ARKANSAS (KNWA/FOX24) — Now that Roe vs. Wade has ended, and the power to ban abortions has gone back to the states, many are watching the upcoming legislative sessions for what will happen next in states that had trigger laws.

Arkansas is one of 13 states that automatically banned abortions once Roe was overturned. Arkansas’ law only has an exception to save the life of the pregnant person.

Anyone who performs or attempts to perform an abortion can be charged with a felony, punishable by up to 10 years in prison and a fine of up to $100,000 dollars.

“As pro-life members of the legislature, we need to take it upon ourselves to put our money where our mouth is,” said Republican State Rep. Aaron Pilkington. He represents District 45, which now consists of Johnson County and part of Pope County.

He’s put forth three bills in the early filing period that would support pregnant mothers if passed.

“The paid family leave bill, which is a law that companies that choose to pay for abortions for employees to go out-of-state to circumvent Arkansas law would also be required to pay for 16 weeks of paid family leave,” he said.

The second bill requires Medicaid coverage for postpartum mothers for one year, and the third requires Arkansas Medicaid to reimburse for depression screenings for pregnant women.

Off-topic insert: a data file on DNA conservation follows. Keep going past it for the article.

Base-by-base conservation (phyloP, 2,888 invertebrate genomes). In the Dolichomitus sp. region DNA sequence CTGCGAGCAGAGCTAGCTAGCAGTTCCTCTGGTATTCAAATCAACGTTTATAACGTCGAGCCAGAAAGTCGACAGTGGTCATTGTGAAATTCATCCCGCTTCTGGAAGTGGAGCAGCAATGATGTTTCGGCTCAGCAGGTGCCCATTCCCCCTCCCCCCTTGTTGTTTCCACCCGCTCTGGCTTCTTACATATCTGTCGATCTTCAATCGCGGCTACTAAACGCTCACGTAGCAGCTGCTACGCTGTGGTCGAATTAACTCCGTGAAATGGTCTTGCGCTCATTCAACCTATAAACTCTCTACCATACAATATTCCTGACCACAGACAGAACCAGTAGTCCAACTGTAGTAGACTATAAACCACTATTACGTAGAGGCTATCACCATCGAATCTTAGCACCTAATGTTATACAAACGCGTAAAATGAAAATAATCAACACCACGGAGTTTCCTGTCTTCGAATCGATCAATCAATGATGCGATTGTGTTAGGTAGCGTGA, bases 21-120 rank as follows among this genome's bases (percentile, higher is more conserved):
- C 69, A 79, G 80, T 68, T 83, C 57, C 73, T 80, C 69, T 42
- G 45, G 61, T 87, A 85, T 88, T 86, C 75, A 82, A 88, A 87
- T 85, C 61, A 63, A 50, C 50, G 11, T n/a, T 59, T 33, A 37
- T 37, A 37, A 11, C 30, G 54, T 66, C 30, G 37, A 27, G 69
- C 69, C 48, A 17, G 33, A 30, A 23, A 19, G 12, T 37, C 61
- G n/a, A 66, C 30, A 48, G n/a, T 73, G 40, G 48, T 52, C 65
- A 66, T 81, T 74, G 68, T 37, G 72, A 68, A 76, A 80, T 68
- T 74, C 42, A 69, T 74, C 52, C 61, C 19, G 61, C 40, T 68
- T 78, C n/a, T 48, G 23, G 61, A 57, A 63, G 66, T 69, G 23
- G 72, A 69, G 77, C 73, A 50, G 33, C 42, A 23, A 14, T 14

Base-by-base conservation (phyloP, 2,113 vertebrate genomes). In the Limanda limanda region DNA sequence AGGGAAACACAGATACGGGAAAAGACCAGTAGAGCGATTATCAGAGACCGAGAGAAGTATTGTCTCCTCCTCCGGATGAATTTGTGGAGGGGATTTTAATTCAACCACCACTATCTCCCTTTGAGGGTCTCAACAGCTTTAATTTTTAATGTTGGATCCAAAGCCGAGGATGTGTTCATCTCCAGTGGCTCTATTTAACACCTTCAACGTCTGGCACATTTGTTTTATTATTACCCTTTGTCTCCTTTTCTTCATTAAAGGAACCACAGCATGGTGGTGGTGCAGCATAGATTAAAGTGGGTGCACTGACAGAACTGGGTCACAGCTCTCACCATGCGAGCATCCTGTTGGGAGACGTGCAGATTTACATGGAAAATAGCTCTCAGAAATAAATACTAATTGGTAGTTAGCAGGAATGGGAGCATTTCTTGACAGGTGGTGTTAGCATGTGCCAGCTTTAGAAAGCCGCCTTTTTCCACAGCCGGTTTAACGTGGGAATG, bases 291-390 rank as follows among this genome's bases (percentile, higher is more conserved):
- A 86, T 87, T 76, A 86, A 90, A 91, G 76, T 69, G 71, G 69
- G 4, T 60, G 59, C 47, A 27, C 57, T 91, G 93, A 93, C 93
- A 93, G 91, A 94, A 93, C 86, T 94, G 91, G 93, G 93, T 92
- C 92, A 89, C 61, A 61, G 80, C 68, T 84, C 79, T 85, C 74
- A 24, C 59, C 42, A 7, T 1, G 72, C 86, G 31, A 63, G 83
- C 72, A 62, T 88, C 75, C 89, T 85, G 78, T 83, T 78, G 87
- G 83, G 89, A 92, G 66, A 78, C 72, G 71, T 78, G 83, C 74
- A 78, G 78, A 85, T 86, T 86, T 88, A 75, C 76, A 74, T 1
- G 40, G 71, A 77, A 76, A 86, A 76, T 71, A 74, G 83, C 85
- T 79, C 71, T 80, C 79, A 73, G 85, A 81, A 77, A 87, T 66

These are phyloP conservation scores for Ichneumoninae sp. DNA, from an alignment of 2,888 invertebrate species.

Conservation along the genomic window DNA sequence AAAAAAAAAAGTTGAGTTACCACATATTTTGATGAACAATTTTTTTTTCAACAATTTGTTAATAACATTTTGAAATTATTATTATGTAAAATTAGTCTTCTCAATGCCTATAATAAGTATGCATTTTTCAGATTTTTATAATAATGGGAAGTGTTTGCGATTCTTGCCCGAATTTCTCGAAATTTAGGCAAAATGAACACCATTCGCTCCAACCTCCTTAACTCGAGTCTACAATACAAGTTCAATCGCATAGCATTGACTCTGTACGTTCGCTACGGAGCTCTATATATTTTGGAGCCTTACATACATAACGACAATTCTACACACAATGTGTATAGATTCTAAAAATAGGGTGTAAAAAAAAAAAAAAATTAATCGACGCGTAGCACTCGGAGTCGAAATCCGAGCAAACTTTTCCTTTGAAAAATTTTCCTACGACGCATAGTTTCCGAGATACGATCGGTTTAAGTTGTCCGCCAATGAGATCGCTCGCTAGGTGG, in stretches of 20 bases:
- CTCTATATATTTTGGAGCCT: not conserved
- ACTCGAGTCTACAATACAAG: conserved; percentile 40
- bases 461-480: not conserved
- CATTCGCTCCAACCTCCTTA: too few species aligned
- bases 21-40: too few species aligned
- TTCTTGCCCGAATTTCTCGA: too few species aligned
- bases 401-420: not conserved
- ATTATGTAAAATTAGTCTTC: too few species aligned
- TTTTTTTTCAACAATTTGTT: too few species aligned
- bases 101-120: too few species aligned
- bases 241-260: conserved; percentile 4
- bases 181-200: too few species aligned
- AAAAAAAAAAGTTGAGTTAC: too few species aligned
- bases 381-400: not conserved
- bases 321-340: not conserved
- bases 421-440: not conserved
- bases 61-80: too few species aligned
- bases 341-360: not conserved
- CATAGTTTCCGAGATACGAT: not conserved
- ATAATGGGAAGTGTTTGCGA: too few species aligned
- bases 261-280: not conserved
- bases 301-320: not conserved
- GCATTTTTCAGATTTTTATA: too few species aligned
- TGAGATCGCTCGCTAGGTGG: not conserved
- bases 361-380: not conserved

“A large majority of women, according to the data, are depressed,” he said. “They have postpartum and so this is a way for them to get screened to get checked out to get the help they need.”

“Arkansas ranks the very worst in rates of postnatal depression,” said Clare Brown, an Assistant Professor in the College of Public Health at UAMS.

According to, the national percentage of women with postpartum depression is 13.6%. Arkansas is listed as the least-healthy state at 23.2%.

“Oftentimes people who have mental health conditions are also at increased risk for substance use or alcohol use, which are known to impact infant outcomes,” she said.

The Center for Disease Control and Prevention reports in 2020, Arkansas’ infant mortality rate was 7.38 with 260 infant deaths. That’s the third worst in the nation.

Brown said a law that breaks down barriers to mental health help would be a big win for Arkansas moms and babies.

“It’s very critical that we identify if someone has depression as early as possible so that they can get the help that they need,” she said.

“Pass these type of bills so that we can create the best state in the nation to have a child to raise a family,” said Rep. Pilkington.

There are free resources available for people struggling with mental health issues. The phone number 1-855-ARK-MOMS is specifically for pregnant people. You can also get help by going to AR ConnectNow or calling 501-526-3563.

The legislative session begins in Little Rock on January 9th.